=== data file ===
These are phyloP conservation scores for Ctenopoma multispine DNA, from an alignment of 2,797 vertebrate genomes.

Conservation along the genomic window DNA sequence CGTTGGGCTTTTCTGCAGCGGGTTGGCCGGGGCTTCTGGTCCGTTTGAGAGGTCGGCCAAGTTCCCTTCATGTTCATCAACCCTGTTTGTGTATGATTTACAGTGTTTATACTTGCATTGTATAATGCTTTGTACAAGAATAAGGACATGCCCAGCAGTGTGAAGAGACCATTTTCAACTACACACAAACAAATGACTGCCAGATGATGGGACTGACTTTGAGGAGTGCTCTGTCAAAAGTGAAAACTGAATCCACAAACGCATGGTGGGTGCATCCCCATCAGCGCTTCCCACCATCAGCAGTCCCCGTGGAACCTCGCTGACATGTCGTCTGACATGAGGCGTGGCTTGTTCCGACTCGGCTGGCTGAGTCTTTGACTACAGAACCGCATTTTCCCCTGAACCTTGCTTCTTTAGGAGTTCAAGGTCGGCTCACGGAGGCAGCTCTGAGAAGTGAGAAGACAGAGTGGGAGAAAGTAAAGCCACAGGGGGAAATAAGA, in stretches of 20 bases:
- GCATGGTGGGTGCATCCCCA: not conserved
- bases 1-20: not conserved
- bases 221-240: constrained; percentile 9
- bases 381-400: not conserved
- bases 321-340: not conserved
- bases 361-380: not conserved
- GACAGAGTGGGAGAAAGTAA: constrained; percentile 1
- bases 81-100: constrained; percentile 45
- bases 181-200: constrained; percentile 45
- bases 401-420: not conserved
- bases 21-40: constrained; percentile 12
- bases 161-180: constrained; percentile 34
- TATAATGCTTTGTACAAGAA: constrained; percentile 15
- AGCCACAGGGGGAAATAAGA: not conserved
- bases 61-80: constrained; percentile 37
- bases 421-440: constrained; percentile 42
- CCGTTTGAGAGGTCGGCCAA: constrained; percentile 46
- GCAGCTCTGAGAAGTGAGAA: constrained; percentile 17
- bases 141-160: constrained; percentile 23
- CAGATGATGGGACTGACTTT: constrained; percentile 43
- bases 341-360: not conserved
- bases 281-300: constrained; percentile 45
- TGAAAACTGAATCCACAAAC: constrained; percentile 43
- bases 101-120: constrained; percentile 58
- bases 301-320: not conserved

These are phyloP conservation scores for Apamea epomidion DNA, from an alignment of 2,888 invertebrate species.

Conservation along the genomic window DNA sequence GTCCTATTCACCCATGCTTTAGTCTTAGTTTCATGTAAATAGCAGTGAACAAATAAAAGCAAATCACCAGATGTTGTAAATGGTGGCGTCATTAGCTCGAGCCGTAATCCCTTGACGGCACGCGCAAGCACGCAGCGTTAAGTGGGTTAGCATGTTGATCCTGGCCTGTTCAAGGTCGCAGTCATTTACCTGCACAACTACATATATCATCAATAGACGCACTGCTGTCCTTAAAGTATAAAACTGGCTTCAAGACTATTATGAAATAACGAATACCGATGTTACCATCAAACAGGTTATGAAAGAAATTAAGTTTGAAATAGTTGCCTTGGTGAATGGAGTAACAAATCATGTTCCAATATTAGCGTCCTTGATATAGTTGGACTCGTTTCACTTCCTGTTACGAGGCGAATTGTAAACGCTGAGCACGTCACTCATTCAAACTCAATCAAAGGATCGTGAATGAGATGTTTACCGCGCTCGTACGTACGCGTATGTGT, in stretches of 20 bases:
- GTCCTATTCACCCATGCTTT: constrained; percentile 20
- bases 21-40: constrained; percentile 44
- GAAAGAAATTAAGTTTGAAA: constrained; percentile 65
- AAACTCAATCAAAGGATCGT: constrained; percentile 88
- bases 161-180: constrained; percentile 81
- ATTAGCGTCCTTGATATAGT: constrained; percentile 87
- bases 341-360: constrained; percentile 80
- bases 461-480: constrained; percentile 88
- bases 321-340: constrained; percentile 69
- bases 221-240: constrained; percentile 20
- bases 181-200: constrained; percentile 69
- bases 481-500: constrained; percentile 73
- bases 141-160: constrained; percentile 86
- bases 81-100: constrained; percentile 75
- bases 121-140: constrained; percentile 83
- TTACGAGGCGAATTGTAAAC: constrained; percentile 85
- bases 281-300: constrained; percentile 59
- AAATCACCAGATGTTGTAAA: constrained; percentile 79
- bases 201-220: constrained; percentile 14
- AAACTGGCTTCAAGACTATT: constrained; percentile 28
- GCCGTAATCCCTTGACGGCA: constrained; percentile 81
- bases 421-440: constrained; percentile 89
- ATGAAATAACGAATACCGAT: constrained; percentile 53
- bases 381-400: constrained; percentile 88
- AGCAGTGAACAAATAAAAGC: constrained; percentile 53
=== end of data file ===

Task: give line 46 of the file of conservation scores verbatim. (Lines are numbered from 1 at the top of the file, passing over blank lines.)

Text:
- bases 281-300: constrained; percentile 59